Wednesday, December 29, 2010

"What makes us fat is...."

It seems that everyone has some theory about what foods make us fat, which foods are evil, and what foods will cure every known illness.  The list of what not to eat keeps growing, as does the list of what you absolutely must eat if you are going to be healthy.  Most parents want their children to be healthy and often that includes not wanting their children to be fat.  Because of this parents often enforce  rules and restrictions about food, convinced that it is in the best interest of their children.  Parents may be completely unconditional and uncontrolling in every other area, but remain rigid and restrictive when it comes to food.

Recently a friend was posting gluten free recipes on facebook, which makes sense since she lives with Celiac Disease, and one of her friends asked if it was the flour, the gluten or the carbohydrates that make us fat. Well guess what?  Baring any real health issues, none of those things "make us fat."

Before I go any further let me point out that how much someone weighs is no indication of their level of health, fitness or happiness.  It is entirely possible to be a well rounded person and to be happier and healthier than a person who wears a size 0.

What should matter to us is whether or not our children have a healthy relationship with food.  The question "What food makes us fat?" is not the question I want to ask in relation to my own body or the bodies of my family.  I would rather ask:  What makes us feel good?  How does food bring us joy?  How do we ensure that our children have a healthy relationship with food?  The answer to that last question is Trust.  We must trust that our children know what is best for their bodies.  When we trust our children, we give them the space they need to learn about their own bodies and what their bodies need.  Our children will create their own relationships with food.  When we try and control that process we get in the way of their ability to know what they really need.  We cause them to doubt their own wisdom, we pass along our own food issues, we get in the way.  We must accept that different bodies need different foods.  We must remember that people have all different shaped bodies, and not hold one up as ideal or healthiest. When we explore life with our children we can be a resource of information, but we must be careful that we are giving them accurate information.  When it comes to food it can be hard to know what the truth is.  The best way to find out the truth about food is to try different things and pay attention to our bodies.  It may be true that if I eat 2 Red Vines I feel sick, but my daughter may be able to eat a whole package without feeling any affect.  When I tell my daughter,"If you eat more of those you will feel sick," I am telling her my truth.  However, if she eats more and does not feel sick then she knows that my truth is not her truth, and I become less trust worthy when it comes to providing information about food and its affects on her body.  It is more helpful when I say, "If I eat more than two I feel sick, how do they make you feel?"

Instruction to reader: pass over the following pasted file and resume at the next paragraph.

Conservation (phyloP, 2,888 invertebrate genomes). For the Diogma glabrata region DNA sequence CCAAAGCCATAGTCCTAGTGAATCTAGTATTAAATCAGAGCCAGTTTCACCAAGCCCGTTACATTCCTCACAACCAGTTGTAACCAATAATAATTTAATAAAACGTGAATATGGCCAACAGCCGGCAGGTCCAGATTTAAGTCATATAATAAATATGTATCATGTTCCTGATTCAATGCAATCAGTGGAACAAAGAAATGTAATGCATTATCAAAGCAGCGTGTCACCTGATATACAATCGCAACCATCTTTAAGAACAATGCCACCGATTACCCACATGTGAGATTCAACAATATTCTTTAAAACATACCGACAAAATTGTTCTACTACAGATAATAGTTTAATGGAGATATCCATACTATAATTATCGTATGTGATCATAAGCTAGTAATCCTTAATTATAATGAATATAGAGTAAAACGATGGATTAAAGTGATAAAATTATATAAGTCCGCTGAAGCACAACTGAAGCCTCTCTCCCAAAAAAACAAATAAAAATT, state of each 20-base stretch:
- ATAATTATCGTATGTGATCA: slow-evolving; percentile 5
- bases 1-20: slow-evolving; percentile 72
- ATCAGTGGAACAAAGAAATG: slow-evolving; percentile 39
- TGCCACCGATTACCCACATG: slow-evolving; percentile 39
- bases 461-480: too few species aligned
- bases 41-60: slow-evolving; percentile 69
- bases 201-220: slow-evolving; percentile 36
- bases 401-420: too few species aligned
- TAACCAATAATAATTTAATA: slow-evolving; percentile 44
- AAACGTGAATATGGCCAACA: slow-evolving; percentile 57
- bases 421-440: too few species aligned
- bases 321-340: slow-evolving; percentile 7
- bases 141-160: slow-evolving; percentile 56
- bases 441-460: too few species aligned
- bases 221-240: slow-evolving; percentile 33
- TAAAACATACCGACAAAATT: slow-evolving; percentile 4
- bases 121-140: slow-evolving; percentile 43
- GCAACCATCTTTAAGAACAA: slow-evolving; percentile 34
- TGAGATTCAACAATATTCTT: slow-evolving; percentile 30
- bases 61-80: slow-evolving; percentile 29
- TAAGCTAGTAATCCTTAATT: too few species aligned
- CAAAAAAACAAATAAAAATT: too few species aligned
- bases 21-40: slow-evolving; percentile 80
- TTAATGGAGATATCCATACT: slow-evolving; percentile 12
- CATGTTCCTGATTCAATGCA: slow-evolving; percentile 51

When it comes to food, what are you afraid of?  Are you afraid that your children will get some terrible disease?  Are you worried about what the grandparents will say if your child tends to be chubby?  Are you afraid your children will have the same issues around food that you have, even as you are creating new food issues that your children will be struggling with their entire lives?  Fear makes our world smaller.  We need to embrace food as we embrace life.  We need to celebrate the joy and pleasure that comes from sharing food with our families.  We need to let go of our fears.  Look around you and notice what people are eating.  You will see that there are people living joyful lives eating all kinds of foods.  You will also notice that people who eat "healthy foods" get sick some times and people who eat "junk food" can be healthy.  You may notice that in families where children make their own choices about food those choices are diverse, nutritious and as individual as the children.